Then lift your left leg back toward the wall behind you as you hinge over, keeping your back flat. As you hinge over, drop the kettlebells down and back.
Do not reach them toward the ground and let your back round. Only lower them as far as you can without rounding or “squatting.” Your standing knee should be soft but isn’t going to bend extra as you hinge over.
Make sure that as you hinge over you sit back in your heel and then drive through your heel to come back up to standing. You want to feel your hamstring and glute work.
Another deadlift variation you can do to really target your hamstrings is the Stiff Legged Deadlift (some may call it the Romanian Deadlift or even the Straight Leg Deadlift depending on your definition of each movement).
To do the Stiff Legged Deadlift, stand with your feet about hip-width apart. You can use a barbell, kettlebell or sandbag.
If you use a kettlebell, hold it right in front of your feet with both hands. With a slight bend to your knees, hinge over and grab the bell. Keeping your back flat and your arms straight, drive back up through your heels and come to standing. At the top, squeeze your glutes and stand up nice and tall. Then sitting back in your heels, lower the bell back down, keeping your back flat.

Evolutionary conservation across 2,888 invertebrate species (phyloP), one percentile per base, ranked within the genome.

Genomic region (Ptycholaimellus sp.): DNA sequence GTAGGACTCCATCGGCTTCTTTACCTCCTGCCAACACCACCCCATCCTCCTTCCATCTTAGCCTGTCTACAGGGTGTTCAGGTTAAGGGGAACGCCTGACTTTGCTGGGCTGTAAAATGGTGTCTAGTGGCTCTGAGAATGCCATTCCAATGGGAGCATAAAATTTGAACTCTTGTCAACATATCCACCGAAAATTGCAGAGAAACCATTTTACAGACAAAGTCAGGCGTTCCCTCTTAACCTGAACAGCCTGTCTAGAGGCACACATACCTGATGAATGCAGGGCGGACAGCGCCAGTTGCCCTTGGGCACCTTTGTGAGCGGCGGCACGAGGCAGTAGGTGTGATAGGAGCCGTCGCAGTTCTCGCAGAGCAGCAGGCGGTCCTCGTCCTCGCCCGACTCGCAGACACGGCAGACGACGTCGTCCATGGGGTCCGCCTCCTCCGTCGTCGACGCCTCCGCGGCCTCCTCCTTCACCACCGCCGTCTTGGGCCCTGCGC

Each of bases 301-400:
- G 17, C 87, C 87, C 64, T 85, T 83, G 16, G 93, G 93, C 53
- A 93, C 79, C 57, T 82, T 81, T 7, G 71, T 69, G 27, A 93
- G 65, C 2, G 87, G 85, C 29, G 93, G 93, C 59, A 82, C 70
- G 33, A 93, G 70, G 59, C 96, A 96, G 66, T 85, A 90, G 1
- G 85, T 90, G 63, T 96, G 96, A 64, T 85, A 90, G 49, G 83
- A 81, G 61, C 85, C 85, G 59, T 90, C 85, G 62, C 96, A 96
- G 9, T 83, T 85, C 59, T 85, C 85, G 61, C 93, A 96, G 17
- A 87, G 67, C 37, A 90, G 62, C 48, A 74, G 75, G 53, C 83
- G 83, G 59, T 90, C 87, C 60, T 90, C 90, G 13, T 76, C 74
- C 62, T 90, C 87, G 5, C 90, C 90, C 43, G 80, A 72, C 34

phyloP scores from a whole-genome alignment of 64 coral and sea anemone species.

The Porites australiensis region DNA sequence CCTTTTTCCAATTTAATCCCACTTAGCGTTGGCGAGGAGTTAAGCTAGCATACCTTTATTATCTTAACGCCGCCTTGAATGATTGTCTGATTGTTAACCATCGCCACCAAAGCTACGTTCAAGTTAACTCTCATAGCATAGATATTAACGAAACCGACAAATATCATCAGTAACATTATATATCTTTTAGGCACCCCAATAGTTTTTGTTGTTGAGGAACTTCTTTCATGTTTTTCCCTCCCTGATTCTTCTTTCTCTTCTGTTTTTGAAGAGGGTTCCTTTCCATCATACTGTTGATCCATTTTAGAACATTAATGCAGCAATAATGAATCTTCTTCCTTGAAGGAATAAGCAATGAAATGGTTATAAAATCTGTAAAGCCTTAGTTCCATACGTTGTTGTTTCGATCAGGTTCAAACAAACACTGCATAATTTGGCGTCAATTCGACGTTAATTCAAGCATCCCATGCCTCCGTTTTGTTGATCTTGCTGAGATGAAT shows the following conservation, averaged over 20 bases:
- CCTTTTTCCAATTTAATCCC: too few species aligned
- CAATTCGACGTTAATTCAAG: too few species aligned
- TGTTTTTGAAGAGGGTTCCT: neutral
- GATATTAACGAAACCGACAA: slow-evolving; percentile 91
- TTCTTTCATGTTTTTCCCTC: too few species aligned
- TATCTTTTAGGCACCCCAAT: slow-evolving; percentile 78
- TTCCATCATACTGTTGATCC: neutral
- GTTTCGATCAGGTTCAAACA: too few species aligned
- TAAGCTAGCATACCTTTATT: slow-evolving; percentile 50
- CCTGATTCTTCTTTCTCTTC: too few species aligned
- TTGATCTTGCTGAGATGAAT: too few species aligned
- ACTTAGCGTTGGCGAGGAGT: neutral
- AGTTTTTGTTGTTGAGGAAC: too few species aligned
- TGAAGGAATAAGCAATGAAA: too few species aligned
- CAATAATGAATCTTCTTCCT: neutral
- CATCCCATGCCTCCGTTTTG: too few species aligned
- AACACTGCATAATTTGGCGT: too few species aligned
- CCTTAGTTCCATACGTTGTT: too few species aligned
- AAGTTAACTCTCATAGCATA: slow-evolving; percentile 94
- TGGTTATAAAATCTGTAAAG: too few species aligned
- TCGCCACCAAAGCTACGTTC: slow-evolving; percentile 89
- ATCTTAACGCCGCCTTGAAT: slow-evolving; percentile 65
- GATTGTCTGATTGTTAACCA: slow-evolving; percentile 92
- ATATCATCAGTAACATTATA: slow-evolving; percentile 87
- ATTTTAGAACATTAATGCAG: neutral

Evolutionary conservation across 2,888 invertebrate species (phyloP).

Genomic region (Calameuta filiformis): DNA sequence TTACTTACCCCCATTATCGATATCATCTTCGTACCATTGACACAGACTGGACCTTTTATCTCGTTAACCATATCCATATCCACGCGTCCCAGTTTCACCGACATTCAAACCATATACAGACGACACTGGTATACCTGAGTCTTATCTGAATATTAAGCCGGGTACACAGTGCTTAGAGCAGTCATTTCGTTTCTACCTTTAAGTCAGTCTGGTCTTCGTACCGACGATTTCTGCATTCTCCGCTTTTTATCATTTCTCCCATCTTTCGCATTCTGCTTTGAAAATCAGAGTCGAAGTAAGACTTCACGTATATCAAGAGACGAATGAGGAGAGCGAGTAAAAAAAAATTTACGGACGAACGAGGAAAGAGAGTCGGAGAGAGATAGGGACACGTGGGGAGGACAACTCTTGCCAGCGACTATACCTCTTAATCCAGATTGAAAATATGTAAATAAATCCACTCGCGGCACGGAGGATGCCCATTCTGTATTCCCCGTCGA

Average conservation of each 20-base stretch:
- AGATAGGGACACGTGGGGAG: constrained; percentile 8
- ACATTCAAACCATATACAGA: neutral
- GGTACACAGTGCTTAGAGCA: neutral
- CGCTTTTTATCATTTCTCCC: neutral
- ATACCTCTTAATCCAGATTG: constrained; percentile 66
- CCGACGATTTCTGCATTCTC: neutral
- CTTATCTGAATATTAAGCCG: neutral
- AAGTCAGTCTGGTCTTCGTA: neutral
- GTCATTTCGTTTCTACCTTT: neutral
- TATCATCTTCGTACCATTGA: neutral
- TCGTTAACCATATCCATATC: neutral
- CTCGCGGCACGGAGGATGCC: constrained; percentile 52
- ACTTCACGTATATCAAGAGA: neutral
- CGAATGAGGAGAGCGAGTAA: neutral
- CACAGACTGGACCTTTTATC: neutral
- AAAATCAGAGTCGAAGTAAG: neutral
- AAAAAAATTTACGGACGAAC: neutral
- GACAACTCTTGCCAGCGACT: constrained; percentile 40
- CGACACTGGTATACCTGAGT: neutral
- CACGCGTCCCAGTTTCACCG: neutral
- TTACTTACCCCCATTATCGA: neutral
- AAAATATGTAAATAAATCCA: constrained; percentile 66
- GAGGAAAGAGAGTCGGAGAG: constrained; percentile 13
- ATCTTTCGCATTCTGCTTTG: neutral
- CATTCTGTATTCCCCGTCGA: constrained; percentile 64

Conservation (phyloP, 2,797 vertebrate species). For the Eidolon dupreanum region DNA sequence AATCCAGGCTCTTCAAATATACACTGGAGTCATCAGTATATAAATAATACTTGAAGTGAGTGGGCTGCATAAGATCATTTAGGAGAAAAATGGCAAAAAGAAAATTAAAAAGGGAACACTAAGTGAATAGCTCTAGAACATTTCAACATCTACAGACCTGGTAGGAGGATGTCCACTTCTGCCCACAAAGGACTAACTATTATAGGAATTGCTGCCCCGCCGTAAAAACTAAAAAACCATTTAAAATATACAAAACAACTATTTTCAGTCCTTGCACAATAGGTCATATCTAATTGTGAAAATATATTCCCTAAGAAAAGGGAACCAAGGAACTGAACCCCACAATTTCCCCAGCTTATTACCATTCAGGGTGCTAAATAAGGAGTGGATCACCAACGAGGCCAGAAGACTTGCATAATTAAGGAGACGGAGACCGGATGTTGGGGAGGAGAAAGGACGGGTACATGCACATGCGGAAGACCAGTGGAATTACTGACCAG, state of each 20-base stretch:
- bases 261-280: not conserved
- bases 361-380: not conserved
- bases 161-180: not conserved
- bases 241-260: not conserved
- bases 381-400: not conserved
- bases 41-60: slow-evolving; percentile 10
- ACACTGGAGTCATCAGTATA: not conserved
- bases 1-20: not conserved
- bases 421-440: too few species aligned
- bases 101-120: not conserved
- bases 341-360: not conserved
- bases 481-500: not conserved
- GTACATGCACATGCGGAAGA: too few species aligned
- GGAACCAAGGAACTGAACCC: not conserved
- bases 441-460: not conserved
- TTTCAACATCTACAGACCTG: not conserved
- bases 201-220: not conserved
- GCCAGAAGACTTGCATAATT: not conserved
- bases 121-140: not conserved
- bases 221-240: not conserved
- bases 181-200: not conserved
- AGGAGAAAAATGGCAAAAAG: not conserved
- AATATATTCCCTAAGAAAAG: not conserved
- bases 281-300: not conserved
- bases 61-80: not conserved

Using these variations, you can also change up the movements by how you load them down. You can change up the type of weight you use (kettlebells, sandbags, barbells). For example, you can use a sandbag instead of kettlebells for the single leg deadlift.
You can even change up the way you hold the weight.
For instance, you could do a Conventional Deadlift but load it unilaterally and only hold a weight on one side.
Same goes for the Single Leg Deadlift. You can hold a weight on either the same side as the standing leg or on the opposite side of the standing leg.
By unilaterally loading the deadlift, you force your core to work harder to stabilize. You change up the way the movement works your body just by simply loading it down in a different way.
You can also do a suitcase deadlift in which you do a conventional deadlift but hold a weight in each hand outside of your legs. This can be done with dumbbells, sandbags or kettlebells.
With any deadlift variation you do, you are going to get in a great posterior chain workout! For some other great glute moves, check out these Best Glute Exercises. And click here for some Bodyweight Back Exercises.
NOTE: With deadlifts, coaches may tell you different things about head positioning and neck alignment. I’ve heard coaches tell people to look up as they lift to help them drive up and use their posterior chain if they have a tendency to come forward. I’ve also heard coaches tell clients to keep their head and neck perfectly in line with their spine. I personally believe both can work. And if you are doing single leg deadlifts, you may find you need to focus on a spot in front of you to balance. As long as you don’t feel like you are really straining your neck or shrugging your shoulders unnaturally (and you maintain great form with the rest of your body), I would do what feels comfortable and allows you to do the movement smoothly.